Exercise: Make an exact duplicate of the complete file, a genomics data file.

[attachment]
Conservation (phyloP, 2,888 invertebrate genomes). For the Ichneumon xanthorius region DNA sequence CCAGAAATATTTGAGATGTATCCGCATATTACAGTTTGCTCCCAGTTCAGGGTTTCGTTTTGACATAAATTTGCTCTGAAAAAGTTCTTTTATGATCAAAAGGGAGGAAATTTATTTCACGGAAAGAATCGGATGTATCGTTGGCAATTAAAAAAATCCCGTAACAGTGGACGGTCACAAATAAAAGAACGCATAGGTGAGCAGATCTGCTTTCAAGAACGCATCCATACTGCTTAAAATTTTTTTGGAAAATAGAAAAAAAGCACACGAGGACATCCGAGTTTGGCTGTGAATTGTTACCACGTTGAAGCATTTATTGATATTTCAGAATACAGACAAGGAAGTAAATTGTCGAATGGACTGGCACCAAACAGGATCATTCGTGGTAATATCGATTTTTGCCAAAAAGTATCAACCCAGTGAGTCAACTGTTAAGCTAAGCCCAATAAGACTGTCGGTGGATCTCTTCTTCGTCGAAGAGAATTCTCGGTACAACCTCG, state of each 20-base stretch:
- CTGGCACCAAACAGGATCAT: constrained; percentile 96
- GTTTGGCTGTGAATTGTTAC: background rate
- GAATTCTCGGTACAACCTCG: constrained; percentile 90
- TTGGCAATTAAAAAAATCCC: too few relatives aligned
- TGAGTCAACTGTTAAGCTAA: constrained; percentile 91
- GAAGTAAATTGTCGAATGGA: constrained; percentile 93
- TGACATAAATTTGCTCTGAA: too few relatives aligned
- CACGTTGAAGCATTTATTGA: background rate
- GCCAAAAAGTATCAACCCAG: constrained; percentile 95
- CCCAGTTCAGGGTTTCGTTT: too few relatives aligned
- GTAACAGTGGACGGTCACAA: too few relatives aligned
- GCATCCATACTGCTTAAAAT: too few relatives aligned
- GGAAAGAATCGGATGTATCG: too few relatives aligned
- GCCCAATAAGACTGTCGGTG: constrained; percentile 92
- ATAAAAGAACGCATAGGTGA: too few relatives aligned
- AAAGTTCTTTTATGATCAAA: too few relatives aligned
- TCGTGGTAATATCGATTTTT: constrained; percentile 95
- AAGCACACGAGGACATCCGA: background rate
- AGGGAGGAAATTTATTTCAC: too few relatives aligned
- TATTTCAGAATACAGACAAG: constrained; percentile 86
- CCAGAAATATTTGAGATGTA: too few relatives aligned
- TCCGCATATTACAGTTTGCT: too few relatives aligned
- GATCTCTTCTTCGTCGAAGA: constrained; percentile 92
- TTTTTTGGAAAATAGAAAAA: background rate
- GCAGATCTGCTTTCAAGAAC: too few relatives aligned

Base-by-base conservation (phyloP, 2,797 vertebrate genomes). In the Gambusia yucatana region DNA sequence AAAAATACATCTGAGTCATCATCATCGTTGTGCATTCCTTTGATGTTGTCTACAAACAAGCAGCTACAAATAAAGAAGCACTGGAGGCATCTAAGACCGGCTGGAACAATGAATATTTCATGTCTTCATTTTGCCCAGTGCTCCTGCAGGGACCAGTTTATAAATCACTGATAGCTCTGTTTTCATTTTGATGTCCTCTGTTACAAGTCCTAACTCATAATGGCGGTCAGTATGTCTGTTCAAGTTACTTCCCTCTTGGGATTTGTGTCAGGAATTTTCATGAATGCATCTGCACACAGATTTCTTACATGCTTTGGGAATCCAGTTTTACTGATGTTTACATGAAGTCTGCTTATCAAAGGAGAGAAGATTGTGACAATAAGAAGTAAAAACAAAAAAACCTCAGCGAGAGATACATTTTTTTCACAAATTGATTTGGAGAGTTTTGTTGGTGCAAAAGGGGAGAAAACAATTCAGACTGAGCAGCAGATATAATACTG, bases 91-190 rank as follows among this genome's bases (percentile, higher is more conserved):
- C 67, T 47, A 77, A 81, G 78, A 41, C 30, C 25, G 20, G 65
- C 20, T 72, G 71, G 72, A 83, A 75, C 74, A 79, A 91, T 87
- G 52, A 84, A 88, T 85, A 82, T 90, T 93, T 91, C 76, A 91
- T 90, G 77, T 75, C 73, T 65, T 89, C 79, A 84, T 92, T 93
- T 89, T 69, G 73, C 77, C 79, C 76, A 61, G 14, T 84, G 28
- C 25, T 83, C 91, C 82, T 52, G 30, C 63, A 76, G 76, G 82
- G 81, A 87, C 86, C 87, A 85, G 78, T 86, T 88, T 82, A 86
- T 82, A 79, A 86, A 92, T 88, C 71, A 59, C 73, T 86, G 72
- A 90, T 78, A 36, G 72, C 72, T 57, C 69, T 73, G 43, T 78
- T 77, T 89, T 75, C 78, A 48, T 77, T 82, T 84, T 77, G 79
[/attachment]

Conservation (phyloP, 2,888 invertebrate genomes). For the Ichneumon xanthorius region DNA sequence CCAGAAATATTTGAGATGTATCCGCATATTACAGTTTGCTCCCAGTTCAGGGTTTCGTTTTGACATAAATTTGCTCTGAAAAAGTTCTTTTATGATCAAAAGGGAGGAAATTTATTTCACGGAAAGAATCGGATGTATCGTTGGCAATTAAAAAAATCCCGTAACAGTGGACGGTCACAAATAAAAGAACGCATAGGTGAGCAGATCTGCTTTCAAGAACGCATCCATACTGCTTAAAATTTTTTTGGAAAATAGAAAAAAAGCACACGAGGACATCCGAGTTTGGCTGTGAATTGTTACCACGTTGAAGCATTTATTGATATTTCAGAATACAGACAAGGAAGTAAATTGTCGAATGGACTGGCACCAAACAGGATCATTCGTGGTAATATCGATTTTTGCCAAAAAGTATCAACCCAGTGAGTCAACTGTTAAGCTAAGCCCAATAAGACTGTCGGTGGATCTCTTCTTCGTCGAAGAGAATTCTCGGTACAACCTCG, state of each 20-base stretch:
- CTGGCACCAAACAGGATCAT: constrained; percentile 96
- GTTTGGCTGTGAATTGTTAC: background rate
- GAATTCTCGGTACAACCTCG: constrained; percentile 90
- TTGGCAATTAAAAAAATCCC: too few relatives aligned
- TGAGTCAACTGTTAAGCTAA: constrained; percentile 91
- GAAGTAAATTGTCGAATGGA: constrained; percentile 93
- TGACATAAATTTGCTCTGAA: too few relatives aligned
- CACGTTGAAGCATTTATTGA: background rate
- GCCAAAAAGTATCAACCCAG: constrained; percentile 95
- CCCAGTTCAGGGTTTCGTTT: too few relatives aligned
- GTAACAGTGGACGGTCACAA: too few relatives aligned
- GCATCCATACTGCTTAAAAT: too few relatives aligned
- GGAAAGAATCGGATGTATCG: too few relatives aligned
- GCCCAATAAGACTGTCGGTG: constrained; percentile 92
- ATAAAAGAACGCATAGGTGA: too few relatives aligned
- AAAGTTCTTTTATGATCAAA: too few relatives aligned
- TCGTGGTAATATCGATTTTT: constrained; percentile 95
- AAGCACACGAGGACATCCGA: background rate
- AGGGAGGAAATTTATTTCAC: too few relatives aligned
- TATTTCAGAATACAGACAAG: constrained; percentile 86
- CCAGAAATATTTGAGATGTA: too few relatives aligned
- TCCGCATATTACAGTTTGCT: too few relatives aligned
- GATCTCTTCTTCGTCGAAGA: constrained; percentile 92
- TTTTTTGGAAAATAGAAAAA: background rate
- GCAGATCTGCTTTCAAGAAC: too few relatives aligned

Base-by-base conservation (phyloP, 2,797 vertebrate genomes). In the Gambusia yucatana region DNA sequence AAAAATACATCTGAGTCATCATCATCGTTGTGCATTCCTTTGATGTTGTCTACAAACAAGCAGCTACAAATAAAGAAGCACTGGAGGCATCTAAGACCGGCTGGAACAATGAATATTTCATGTCTTCATTTTGCCCAGTGCTCCTGCAGGGACCAGTTTATAAATCACTGATAGCTCTGTTTTCATTTTGATGTCCTCTGTTACAAGTCCTAACTCATAATGGCGGTCAGTATGTCTGTTCAAGTTACTTCCCTCTTGGGATTTGTGTCAGGAATTTTCATGAATGCATCTGCACACAGATTTCTTACATGCTTTGGGAATCCAGTTTTACTGATGTTTACATGAAGTCTGCTTATCAAAGGAGAGAAGATTGTGACAATAAGAAGTAAAAACAAAAAAACCTCAGCGAGAGATACATTTTTTTCACAAATTGATTTGGAGAGTTTTGTTGGTGCAAAAGGGGAGAAAACAATTCAGACTGAGCAGCAGATATAATACTG, bases 91-190 rank as follows among this genome's bases (percentile, higher is more conserved):
- C 67, T 47, A 77, A 81, G 78, A 41, C 30, C 25, G 20, G 65
- C 20, T 72, G 71, G 72, A 83, A 75, C 74, A 79, A 91, T 87
- G 52, A 84, A 88, T 85, A 82, T 90, T 93, T 91, C 76, A 91
- T 90, G 77, T 75, C 73, T 65, T 89, C 79, A 84, T 92, T 93
- T 89, T 69, G 73, C 77, C 79, C 76, A 61, G 14, T 84, G 28
- C 25, T 83, C 91, C 82, T 52, G 30, C 63, A 76, G 76, G 82
- G 81, A 87, C 86, C 87, A 85, G 78, T 86, T 88, T 82, A 86
- T 82, A 79, A 86, A 92, T 88, C 71, A 59, C 73, T 86, G 72
- A 90, T 78, A 36, G 72, C 72, T 57, C 69, T 73, G 43, T 78
- T 77, T 89, T 75, C 78, A 48, T 77, T 82, T 84, T 77, G 79